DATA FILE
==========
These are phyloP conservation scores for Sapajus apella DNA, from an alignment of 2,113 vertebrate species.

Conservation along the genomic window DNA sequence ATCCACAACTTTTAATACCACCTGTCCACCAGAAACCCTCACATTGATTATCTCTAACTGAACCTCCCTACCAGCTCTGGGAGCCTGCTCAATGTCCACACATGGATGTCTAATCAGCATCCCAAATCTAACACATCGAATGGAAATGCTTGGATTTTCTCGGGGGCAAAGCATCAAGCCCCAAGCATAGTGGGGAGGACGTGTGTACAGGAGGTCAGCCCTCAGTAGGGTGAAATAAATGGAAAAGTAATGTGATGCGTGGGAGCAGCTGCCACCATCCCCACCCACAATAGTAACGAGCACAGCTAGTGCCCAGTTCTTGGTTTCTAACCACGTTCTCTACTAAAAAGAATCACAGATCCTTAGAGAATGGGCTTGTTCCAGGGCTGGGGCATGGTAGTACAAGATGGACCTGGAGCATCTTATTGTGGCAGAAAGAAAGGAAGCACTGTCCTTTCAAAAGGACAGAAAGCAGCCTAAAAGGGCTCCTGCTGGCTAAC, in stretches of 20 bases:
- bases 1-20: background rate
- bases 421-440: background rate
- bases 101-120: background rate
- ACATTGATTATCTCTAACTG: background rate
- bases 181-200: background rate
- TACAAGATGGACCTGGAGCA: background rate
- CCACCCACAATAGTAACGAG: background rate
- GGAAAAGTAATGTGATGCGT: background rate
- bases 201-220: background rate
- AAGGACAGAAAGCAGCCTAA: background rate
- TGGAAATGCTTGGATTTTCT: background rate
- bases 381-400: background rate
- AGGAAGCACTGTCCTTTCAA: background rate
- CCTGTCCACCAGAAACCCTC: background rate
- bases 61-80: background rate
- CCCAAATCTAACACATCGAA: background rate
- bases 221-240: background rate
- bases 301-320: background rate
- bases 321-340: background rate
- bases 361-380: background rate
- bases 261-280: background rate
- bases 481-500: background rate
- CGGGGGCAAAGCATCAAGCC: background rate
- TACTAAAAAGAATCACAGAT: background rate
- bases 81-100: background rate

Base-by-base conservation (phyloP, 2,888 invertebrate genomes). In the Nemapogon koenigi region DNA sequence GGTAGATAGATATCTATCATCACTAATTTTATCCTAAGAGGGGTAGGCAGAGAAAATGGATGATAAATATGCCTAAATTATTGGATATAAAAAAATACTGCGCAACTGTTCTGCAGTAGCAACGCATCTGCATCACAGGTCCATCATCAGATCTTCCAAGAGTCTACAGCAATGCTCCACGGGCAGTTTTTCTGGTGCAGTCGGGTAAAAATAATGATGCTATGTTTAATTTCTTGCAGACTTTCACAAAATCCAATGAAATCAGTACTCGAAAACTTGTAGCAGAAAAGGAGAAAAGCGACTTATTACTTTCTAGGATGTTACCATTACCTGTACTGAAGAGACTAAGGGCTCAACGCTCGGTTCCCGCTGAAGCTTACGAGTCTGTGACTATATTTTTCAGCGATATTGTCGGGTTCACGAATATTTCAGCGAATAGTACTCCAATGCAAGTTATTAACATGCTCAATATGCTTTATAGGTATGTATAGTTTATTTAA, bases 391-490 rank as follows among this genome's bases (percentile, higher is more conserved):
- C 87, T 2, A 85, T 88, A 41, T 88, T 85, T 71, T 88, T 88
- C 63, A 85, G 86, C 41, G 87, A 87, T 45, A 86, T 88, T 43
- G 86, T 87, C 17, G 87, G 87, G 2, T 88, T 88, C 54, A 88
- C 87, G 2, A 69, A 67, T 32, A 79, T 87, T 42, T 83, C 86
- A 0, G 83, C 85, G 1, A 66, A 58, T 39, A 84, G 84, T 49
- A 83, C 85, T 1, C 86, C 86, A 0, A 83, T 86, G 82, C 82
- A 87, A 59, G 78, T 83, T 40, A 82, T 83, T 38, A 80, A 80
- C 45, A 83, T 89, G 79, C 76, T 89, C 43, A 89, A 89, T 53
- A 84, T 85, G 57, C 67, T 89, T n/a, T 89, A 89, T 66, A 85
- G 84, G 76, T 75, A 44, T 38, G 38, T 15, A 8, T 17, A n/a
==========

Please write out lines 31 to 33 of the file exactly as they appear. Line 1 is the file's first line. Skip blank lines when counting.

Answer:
- G 86, T 87, C 17, G 87, G 87, G 2, T 88, T 88, C 54, A 88
- C 87, G 2, A 69, A 67, T 32, A 79, T 87, T 42, T 83, C 86
- A 0, G 83, C 85, G 1, A 66, A 58, T 39, A 84, G 84, T 49